This past Monday, thousands of test takers across the US and Canada took the June 2013 LSAT (many international test takers took the exam on the same day, but such students are generally given a different test, to avoid sharing of information across different time zones). How was the exam? It appears that the test was easier than most expected, with some notable features:
- The section opened with a predictable game about six books, widely thought to be extremely easy. The second game revolved around trucks delivering juices and snacks to four schools. That game-if diagrammed correctly-should have given you no trouble at all. Some test-takers referred to it as “cake”, probably because they noticed the incredibly restrictive nature of the rules.
- The last two games were somewhat harder, but not anywhere near the level of difficulty seen in recent years. One was a game involving six petri dishes placed on 3 shelves; and the other one was a game requiring you to assign several paralegals to three different cases. Neither game would qualify as “killer” by any stretch of the imagination.
- The Reading Comprehension passages varied in difficulty considerably. The first one – about small-scale farming – was an easy read; however, the questions were numerous and some were challenging. The comparative reading passage (about “nonobvious” patents) was widely considered to be the most difficult one in the test. Its difficulty resulted from the fairly abstract, technical wording of Passage A. The other two passages focused on the revival of various outdated photographing techniques, and on the dodo bird (a medium-difficulty Science passage).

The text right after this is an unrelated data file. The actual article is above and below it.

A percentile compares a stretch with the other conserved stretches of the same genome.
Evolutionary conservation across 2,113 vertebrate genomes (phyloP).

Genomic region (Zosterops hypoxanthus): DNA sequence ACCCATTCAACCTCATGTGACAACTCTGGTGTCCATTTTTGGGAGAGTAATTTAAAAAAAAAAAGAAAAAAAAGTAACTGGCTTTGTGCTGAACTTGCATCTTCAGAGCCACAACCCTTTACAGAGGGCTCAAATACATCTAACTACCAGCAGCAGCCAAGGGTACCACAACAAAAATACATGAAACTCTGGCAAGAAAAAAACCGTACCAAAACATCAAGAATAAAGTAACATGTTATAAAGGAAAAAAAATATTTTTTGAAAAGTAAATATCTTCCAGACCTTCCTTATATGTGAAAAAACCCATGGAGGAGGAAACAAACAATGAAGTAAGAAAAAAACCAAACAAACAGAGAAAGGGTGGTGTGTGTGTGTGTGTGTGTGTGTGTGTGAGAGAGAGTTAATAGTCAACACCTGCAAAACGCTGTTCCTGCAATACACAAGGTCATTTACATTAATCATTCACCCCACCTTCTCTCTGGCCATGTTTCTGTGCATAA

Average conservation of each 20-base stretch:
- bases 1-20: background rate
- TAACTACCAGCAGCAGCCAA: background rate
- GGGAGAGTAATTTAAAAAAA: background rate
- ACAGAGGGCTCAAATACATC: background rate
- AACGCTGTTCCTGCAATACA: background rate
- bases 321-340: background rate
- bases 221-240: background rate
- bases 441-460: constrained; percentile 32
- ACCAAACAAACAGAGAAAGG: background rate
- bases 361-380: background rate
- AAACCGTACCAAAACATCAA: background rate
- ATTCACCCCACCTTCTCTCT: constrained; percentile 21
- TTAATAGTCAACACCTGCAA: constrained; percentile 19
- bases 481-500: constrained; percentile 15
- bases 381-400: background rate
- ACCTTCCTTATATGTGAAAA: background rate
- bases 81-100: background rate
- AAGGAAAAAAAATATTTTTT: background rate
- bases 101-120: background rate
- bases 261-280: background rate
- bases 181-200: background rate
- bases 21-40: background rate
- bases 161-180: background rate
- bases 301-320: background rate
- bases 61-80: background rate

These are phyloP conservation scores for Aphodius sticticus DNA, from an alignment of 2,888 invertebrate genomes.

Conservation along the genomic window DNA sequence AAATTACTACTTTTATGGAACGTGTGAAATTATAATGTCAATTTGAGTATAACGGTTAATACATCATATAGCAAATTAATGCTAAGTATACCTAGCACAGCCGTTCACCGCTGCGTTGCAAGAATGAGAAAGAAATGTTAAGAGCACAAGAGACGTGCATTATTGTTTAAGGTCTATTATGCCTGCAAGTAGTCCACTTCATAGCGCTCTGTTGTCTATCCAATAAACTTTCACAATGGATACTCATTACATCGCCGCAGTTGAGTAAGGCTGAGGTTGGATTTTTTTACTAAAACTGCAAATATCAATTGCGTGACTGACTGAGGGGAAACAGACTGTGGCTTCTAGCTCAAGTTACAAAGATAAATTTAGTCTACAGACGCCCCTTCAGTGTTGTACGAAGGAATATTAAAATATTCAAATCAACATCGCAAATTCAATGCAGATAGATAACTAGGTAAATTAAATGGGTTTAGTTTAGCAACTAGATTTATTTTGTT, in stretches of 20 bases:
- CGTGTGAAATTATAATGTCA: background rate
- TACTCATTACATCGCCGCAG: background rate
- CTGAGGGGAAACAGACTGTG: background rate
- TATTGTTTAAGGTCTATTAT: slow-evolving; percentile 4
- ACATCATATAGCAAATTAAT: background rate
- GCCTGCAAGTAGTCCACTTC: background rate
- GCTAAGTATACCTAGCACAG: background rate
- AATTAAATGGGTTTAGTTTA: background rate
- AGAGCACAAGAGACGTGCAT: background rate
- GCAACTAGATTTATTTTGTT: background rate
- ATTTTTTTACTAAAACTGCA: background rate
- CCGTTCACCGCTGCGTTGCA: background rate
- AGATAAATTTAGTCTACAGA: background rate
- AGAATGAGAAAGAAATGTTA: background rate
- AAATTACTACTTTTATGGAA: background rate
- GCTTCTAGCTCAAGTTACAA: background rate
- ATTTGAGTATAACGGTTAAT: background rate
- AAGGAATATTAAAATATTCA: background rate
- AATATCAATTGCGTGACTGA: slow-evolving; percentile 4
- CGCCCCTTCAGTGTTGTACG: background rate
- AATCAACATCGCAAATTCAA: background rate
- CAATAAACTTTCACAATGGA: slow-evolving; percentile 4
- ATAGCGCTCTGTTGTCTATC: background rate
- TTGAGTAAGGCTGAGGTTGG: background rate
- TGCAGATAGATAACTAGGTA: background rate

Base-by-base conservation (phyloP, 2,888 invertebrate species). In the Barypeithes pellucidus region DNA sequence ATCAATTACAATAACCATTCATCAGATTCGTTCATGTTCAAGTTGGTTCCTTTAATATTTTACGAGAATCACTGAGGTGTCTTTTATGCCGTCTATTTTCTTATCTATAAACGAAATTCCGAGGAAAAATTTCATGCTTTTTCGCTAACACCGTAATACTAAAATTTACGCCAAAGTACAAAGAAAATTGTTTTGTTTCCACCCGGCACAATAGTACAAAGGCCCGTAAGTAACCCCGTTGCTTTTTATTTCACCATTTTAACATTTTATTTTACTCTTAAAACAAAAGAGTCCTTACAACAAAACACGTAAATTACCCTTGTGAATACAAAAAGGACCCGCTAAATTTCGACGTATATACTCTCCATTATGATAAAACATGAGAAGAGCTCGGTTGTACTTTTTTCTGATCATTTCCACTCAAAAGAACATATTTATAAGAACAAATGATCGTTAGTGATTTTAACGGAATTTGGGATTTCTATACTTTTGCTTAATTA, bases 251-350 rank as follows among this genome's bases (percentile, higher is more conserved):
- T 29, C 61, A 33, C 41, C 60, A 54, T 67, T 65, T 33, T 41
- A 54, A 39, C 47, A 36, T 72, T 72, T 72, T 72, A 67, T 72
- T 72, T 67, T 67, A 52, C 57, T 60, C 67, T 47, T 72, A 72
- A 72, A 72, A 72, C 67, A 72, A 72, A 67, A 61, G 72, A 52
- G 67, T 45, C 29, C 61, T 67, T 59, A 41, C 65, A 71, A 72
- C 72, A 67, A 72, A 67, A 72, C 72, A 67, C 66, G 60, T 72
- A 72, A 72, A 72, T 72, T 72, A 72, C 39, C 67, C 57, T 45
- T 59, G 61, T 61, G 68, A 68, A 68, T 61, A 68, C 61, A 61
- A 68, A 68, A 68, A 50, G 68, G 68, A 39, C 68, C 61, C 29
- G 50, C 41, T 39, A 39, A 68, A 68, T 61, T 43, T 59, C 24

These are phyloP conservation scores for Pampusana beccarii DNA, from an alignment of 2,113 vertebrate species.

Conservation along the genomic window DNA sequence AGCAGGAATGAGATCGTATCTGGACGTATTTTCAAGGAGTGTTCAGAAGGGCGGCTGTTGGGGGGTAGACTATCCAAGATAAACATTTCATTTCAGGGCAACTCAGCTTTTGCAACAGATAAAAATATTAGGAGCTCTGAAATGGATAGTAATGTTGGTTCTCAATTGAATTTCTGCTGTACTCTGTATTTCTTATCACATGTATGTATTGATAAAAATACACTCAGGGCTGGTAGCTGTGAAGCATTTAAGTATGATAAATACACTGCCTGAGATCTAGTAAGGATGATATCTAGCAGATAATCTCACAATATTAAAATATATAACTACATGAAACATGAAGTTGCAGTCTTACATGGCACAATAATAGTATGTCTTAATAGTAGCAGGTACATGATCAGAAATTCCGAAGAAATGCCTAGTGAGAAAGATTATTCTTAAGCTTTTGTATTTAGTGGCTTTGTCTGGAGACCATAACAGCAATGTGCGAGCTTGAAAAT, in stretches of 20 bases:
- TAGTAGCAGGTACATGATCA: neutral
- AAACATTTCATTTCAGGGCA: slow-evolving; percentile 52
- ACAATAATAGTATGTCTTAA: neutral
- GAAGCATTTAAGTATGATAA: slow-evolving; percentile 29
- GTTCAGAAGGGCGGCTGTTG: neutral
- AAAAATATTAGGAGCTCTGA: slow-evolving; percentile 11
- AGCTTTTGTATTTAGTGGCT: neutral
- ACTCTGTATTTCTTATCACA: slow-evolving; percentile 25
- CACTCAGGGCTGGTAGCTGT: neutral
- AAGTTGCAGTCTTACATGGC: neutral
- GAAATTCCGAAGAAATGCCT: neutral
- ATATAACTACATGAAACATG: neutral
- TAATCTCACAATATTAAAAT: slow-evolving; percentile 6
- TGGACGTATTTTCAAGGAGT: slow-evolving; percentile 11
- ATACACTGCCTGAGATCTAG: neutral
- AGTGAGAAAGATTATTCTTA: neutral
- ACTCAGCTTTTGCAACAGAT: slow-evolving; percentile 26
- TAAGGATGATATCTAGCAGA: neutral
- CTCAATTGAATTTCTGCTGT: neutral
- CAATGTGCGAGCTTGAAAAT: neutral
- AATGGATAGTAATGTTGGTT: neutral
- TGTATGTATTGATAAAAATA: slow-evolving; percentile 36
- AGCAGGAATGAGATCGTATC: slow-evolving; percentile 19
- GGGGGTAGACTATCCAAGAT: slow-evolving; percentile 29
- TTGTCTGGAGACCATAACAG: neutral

- Considering the “new normal” for challenging Reading Comprehension sections on the test, this one was exactly as expected.
- The second logical reasoning section was, by most accounts, more challenging than the first. This was apparently due to a few challenging questions involving complex causation (El Nino), probabilistic reasoning (winning the lotto), and conditional reasoning (publishing important books).
For most test-takers, the experimental section was either the first or the third section in the test. Most reported that the experimental Logic Games section (containing a bizarre game) was significantly more difficult than the scored one. The inverse appears to have been true about Reading Comprehension: many reported completing the experimental RC with a few minutes to spare, but not the scored RC section.
So, what does it all add up to? We predict a curve of -11 or -12 at best, with a number of students predicting a -10 curve (to obtain a 170). Stay tuned!